How Has This Happened?

The DRC’s current poverty and instability are rooted in its decades-long history of violence, mismanagement and corruption. This dates back to the colonial era when millions died due to the abuses committed by the Belgian colonial administration. Immediately after declaring independence from Belgium, the so-called Congo Crisis caused more woes for the nation. Even their independence would not stop interference from Europe.

Mobutu Sese Seko took power after the Congo Crisis. He made the country into a one-party dictatorship with widespread corruption, funneling money out of the DRC, and into his own inner circle. Poverty in the DRC grew significantly worse as Seko and his inner circle grew wealthier. His regime was kept afloat by his cult of personality and Cold War foreign aid, both of which dried up in the 1990s. This “drying up” resulted in two devastating wars, both of which increased poverty in the DRC.

The Longevity of Poverty in the DRC

The country began reconstruction in the mid-2000s, in an effort to tackle the growing poverty following the Congo Wars. Despite poverty reductions in some areas of the country – particularly urban ones – recovery efforts did not reduce the overall poverty levels in the country between 2005 and 2012. Roughly two-thirds of the population of the DRC remained in poverty.

Today the DRC is one of the world’s poorest nations, with stunted economic growth and poor development. According to the World Bank, poverty in the DRC is so severe that roughly half of children grow up malnourished, with most lacking access to education. The longevity of this poverty has resulted in a scarcity of drinking water and limited access to proper sanitation. These conditions are present even more often in rural areas. The present COVID-19 epidemic has only made the situation in the DRC more hazardous, especially for those in poverty.

NGO Work in the DRC

While poverty in the DRC may seem insurmountable, there are hundreds of nonprofit agencies working to help in the region. The Cooperative for Assistance and Relief Everywhere, or CARE, is a nonprofit NGO (non-governmental organization), dedicated to reducing poverty worldwide. They work alongside the Congolese government to provide aid.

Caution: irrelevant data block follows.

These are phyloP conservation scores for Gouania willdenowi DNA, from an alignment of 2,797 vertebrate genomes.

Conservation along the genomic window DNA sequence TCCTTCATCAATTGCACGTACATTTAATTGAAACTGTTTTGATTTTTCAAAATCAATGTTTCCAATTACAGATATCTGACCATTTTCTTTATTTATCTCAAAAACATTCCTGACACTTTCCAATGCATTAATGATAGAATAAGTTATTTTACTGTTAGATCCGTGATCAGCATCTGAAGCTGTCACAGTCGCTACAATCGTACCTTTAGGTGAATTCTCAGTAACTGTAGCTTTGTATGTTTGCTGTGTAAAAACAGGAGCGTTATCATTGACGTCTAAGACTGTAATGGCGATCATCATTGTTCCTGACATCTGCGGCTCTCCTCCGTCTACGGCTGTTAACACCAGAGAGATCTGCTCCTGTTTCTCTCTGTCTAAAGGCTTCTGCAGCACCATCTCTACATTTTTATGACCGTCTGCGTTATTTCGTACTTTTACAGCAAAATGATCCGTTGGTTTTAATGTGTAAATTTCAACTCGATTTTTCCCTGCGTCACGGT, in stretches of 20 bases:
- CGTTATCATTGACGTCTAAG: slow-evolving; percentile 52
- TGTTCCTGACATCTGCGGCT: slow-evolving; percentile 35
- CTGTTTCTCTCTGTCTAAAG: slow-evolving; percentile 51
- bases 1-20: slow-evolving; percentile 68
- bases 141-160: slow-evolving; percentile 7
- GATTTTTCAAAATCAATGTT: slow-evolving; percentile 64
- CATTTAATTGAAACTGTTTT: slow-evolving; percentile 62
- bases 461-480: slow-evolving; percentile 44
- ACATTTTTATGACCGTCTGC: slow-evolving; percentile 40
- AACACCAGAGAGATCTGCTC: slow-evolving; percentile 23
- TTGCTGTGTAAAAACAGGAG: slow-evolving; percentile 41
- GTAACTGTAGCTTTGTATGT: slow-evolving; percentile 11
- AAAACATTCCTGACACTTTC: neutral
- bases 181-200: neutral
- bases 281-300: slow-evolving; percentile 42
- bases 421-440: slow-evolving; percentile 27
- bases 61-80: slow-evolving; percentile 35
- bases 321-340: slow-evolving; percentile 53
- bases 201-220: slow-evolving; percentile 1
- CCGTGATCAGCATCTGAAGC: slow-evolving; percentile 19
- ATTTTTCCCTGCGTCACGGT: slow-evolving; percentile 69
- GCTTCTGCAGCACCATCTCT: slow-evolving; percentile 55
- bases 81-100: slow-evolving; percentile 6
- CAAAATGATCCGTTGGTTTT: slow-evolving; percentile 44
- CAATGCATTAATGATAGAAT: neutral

With 12.8 million Congolese in need of urgent assistance, NGO work is more important than ever. In a country like the DRC, where poverty is so extreme, the humanitarian actions of CARE have made an important difference. This NGO has provided food security to thousands of people and assisted thousands of women to gain access to economic and health resources.

CARE is one of the hundreds of NGOs operating in the DRC that rely on donations to make a difference. Poverty in the DRC is too massive for any singular NGO to tackle. The combined efforts of multiple groups are needed. When poverty is so widespread, a widespread response is warranted.

Matthew Bado
Photo: Flickr

War Child U.K. Helps Children
Filmmakers David Wilson and Bill Leeson founded War Child after they witnessed the horrors of the Bosnian war and saw the apathy that political leaders back home in the United Kingdom had towards it. Some of the organization’s highlights include providing support to 123,182 children and families around the world and helping some 26,274 undocumented children receive recognition. War Child UK has grown since its founding and now has sister organizations in various countries such as Holland, Canada, the U.S., Australia and Sweden. These help War Child support and protect even more children. War Child UK helps children affected by war in various ways which include providing education, protection and advocacy, and helping improve youth livelihoods. These are a few highlights of the organization’s work: